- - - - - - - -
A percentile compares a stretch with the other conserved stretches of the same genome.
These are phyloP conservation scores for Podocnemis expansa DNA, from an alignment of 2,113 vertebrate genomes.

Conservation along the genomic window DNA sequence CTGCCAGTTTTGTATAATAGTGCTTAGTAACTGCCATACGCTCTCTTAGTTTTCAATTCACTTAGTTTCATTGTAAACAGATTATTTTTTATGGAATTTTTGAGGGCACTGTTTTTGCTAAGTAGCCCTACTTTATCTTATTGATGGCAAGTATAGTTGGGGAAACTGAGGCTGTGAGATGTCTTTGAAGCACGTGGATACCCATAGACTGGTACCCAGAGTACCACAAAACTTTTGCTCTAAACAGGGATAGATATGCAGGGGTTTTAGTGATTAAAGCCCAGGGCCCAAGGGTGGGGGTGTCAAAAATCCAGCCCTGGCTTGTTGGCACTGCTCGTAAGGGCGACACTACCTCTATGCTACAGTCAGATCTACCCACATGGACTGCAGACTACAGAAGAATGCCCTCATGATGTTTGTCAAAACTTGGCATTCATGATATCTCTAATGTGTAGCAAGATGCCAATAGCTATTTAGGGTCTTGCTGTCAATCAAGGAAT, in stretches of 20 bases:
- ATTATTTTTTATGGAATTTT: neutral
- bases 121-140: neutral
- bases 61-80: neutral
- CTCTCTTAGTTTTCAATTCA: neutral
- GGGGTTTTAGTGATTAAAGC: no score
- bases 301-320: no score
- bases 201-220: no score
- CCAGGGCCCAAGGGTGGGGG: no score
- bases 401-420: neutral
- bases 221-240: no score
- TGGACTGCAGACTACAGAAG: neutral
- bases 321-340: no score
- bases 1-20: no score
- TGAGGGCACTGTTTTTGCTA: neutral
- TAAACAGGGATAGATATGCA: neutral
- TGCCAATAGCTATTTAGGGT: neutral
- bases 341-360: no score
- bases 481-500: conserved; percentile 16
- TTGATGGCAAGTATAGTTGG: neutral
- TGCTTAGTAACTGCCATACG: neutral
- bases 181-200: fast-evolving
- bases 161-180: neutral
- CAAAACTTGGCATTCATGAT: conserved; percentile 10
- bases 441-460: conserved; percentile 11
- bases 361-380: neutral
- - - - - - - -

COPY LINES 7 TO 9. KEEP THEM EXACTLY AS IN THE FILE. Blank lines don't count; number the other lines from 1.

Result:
- CTCTCTTAGTTTTCAATTCA: neutral
- GGGGTTTTAGTGATTAAAGC: no score
- bases 301-320: no score